So Sind das Orangen? is fine for "Are those oranges?"
Sind sie Orangen? would also be grammatical but would mean "Are they oranges?" -- it would refer to something you had previously mentioned, as opposed to something new you are "pointing at" with the word "that/those" to introduce it to the conversation.
If you wish so :) But I propose you don't use "dies" because it is quite unconfortable ( also if Duolingo love it ) and replace it by grammatically correct forms : dieser, diese, dieses, diese ect. Also exists correct form - gibt es... ? or -es gibt... For my luck english it isn't my original language and....I stay in Germany :) If you want to learn properly don't base only on Duolingo and use professional materials. By the way, Sind sie Orangen ? will be in first line translated as - are you oranges ? :) So, better use - sind es /das Orangen ? before somebody will be very surpriced :) Grüße :)
Lowercase sie cannot mean "you" -- that would be uppercase Sie.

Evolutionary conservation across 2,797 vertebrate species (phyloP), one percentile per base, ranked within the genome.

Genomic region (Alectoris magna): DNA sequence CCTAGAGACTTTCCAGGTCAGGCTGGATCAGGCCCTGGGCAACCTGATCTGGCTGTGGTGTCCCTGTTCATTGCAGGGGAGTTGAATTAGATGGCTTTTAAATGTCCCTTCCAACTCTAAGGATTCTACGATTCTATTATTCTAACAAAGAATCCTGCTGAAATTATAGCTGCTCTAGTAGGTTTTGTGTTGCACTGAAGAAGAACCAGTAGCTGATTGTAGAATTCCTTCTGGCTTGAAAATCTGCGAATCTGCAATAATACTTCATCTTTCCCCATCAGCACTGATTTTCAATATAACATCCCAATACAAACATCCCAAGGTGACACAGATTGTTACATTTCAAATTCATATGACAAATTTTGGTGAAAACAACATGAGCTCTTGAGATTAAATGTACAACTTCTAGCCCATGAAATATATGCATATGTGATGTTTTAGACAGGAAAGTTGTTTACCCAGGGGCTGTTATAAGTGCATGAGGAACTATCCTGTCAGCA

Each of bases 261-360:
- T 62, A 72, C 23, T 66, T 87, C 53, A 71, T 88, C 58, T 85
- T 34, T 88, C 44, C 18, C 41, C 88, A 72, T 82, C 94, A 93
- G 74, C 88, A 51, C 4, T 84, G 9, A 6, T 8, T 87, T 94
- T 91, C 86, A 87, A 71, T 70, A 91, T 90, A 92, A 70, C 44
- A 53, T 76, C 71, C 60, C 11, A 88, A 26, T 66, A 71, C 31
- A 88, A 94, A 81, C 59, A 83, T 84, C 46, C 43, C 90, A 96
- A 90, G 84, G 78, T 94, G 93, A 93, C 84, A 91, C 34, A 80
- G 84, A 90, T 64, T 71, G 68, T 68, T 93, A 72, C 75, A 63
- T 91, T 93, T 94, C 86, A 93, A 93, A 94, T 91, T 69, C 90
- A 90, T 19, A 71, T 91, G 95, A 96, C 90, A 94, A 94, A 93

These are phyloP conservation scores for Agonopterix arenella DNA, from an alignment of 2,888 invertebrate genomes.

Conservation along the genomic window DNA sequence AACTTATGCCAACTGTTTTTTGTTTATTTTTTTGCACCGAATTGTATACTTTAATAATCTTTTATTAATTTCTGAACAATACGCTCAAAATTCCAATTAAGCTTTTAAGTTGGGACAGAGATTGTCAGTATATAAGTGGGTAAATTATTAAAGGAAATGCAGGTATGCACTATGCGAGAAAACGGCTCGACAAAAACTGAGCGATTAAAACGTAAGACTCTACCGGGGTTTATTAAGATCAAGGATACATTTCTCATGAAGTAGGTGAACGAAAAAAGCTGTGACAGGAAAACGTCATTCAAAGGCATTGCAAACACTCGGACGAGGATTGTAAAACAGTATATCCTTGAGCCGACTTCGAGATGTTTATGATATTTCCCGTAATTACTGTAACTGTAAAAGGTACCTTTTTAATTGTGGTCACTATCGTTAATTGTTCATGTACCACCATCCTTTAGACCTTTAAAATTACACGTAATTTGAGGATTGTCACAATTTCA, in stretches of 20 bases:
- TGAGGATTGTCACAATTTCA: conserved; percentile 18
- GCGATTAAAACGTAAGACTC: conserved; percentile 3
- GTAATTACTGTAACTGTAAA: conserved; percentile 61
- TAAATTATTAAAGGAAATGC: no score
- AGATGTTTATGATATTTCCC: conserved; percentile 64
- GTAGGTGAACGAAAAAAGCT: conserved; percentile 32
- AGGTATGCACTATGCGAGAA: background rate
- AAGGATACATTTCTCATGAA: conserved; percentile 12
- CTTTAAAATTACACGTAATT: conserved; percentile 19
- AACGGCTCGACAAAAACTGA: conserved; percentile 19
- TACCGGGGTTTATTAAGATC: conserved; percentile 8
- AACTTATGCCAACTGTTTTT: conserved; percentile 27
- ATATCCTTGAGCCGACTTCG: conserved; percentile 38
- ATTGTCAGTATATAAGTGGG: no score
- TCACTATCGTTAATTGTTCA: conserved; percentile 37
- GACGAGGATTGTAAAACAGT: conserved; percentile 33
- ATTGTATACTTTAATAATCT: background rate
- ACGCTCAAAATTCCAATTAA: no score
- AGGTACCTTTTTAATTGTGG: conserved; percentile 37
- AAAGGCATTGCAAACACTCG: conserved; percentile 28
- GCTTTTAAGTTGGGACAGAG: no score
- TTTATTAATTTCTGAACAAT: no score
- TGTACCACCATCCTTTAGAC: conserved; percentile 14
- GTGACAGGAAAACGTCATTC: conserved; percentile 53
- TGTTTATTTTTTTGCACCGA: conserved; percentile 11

Also, I would make a distinction between Dies sind Orangen "These are oranges" and Diese sind Orangen "These ones are oranges".
The first one refers to something new; the second one to part of something you have previously mentioned -- you have a specific noun in mind, e.g. diese Früchte "these fruit" but are omitting the noun because it's clear from context and saying just diese "these ones".
Both are grammatically correct, but mean different things.
Similarly with e.g. Sieh mal die Hunde an! Dieser ist ein Pudel. "Look at the dogs! This one is a poodle." (dieser "this one" is short for dieser Hund "this dog") versus Dies ist ein Pudel. "This is a poodle." (dies "this" is used to introduce an entirely new topic to the conversation.)